Hiberix: Haemophilus Influenza Type B Vaccine

Articles / September 27, 2016

Hiberix is a non-infectious vaccine used to prevent Haemophilus influenza type B (Hib) infection in children aged 2 months to 5 years. Hiberix is indicated for active immunization, meaning that it causes the body to produce its own antibodies against the disease.

Haemophilus influenzae is a gram-negative, rod-shaped bacterium responsible for bacterial influenza. Most strains of the bacterium are opportunistic pathogens, meaning that they live in their host without causing disease, but cause problems only when other factors (such as viral infection, reduced immune function or chronically inflamed tissues, e.g. from allergies) create an opportunity.

Naturally-acquired disease caused by H. influenzae seems to occur in humans only. In infants and young children, H. influenza causes bacteremia, pneumonia, and acute bacterial meningitis. On occasion, it causes cellulitis, osteomyelitis, epiglottitis, and infectious arthritis.

Clinical diagnosis of H. influenzae is typically performed by bacterial culture or latex particle agglutinations. Diagnosis is considered confirmed when the organism is isolated from a sterile body site. In this respect, H. influenzae cultured from the nasopharyngeal cavity or sputum would not indicate H. influenzae disease, because these sites are colonized in disease-free individuals. However, H. influenzae isolated from cerebrospinal fluid or blood would indicate H. influenzae infection.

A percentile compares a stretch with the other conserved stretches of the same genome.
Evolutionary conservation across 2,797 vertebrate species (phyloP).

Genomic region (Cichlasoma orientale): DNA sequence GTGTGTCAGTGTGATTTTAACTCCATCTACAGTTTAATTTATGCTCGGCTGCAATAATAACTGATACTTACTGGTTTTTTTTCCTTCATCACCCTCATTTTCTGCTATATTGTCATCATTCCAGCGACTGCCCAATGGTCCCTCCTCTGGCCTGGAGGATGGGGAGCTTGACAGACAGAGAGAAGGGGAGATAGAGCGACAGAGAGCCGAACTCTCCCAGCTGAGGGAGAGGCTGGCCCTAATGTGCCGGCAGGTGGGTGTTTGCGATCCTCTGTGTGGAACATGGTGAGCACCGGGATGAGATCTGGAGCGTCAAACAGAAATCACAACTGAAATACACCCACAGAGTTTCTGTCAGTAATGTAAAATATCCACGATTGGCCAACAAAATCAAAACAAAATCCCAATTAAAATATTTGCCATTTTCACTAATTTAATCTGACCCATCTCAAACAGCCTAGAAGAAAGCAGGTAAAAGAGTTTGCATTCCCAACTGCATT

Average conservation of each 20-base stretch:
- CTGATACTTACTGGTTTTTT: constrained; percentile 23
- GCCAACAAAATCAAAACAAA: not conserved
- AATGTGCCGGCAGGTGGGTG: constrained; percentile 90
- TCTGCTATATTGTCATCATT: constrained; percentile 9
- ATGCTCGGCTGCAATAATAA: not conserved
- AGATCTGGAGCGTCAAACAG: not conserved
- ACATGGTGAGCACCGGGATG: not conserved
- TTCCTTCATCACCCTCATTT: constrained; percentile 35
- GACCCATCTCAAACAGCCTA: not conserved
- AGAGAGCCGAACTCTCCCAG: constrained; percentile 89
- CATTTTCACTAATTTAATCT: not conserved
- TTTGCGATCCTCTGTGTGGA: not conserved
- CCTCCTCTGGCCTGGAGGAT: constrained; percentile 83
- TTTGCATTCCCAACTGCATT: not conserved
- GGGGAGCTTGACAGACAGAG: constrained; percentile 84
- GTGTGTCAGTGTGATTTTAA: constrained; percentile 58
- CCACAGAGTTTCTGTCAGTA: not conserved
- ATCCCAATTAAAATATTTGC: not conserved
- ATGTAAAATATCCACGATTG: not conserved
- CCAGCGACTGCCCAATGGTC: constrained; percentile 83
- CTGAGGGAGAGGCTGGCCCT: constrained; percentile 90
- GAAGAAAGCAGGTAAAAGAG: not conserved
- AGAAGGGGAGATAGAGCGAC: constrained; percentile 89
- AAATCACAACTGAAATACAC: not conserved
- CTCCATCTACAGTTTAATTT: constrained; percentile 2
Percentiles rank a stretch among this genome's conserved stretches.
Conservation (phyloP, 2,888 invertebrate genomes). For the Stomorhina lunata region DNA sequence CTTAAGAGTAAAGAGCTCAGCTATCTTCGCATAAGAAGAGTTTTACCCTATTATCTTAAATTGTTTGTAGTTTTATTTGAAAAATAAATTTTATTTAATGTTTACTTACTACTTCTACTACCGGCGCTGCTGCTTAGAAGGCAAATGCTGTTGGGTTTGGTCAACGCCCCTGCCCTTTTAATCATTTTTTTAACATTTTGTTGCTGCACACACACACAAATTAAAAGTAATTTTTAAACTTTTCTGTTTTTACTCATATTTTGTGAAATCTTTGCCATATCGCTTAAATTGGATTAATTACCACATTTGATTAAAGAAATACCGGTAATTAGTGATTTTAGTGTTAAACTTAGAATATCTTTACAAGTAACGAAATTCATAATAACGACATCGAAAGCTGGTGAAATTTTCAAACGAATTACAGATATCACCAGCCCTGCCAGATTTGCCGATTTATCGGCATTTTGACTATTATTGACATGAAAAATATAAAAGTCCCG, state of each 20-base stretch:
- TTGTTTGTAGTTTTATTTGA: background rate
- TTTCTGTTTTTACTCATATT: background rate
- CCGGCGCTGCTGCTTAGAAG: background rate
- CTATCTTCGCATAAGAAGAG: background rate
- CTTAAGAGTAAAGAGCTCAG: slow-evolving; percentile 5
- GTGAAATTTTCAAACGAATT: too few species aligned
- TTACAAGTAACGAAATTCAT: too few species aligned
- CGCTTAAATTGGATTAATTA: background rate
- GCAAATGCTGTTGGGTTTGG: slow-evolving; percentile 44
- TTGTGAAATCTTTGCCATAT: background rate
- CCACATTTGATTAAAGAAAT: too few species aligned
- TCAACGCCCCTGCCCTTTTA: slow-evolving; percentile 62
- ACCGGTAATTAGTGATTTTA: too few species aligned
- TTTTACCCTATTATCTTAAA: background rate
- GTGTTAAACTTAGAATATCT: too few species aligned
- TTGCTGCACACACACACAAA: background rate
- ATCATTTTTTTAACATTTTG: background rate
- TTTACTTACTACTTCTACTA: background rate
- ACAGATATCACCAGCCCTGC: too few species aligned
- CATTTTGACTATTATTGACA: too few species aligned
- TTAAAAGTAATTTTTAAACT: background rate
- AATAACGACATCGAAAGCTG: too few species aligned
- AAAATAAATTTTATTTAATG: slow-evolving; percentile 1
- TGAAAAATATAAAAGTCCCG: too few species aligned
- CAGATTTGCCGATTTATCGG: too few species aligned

H. influenzae produces beta-lactamases, and it is also able to modify its penicillin-binding proteins, so it has gained resistance to the penicillin family of antibiotics. In severe cases, cefotaxime and ceftriaxone delivered directly into the bloodstream are the elected antibiotics, and, for the less severe cases, an association of ampicillin and sulbactam, cephalosporins of the second and third generation, or fluoroquinolones are preferred (fluoroquinolone-resistant H. influenzae has been observed).Macrolide antibiotics (e.g. clarithromycin) may be used in patients with a history of allergy to beta-lactam antibiotics (macrolide resistance has also been observed).

Effective vaccines for H. influenzae have been available since the early 1990s, so it is preventable. The World Health Organization recommends a pentavalent vaccine, combining vaccines against diphtheria, tetanus, pertussis, hepatitis B and Hib. There is not yet sufficient evidence on how effective this pentavalent vaccine is in relation to the individual vaccines.H. influenzae vaccines cost about seven times the total cost of vaccines against measles, polio, tuberculosis, diphtheria, tetanus, and pertussis. Consequently, whereas 92% of the populations of developed countries were vaccinated against H. influenzae as of 2003, vaccination coverage was 42% for developing countries, and only 8% for least-developed countries.

Hiberix is a single intramuscular injection (approximately 0.5 ml) after reconstitution, and it is to be injected into the anterolateral aspect of the thigh or deltoid. It is not intended for intradermal, intravenous or subcutaneous administration. The vaccine is generally given as a total of three doses over 6 months. The first dose should be given at 2 months of age, and the remaining two doses at 4 and 6 months respectively.

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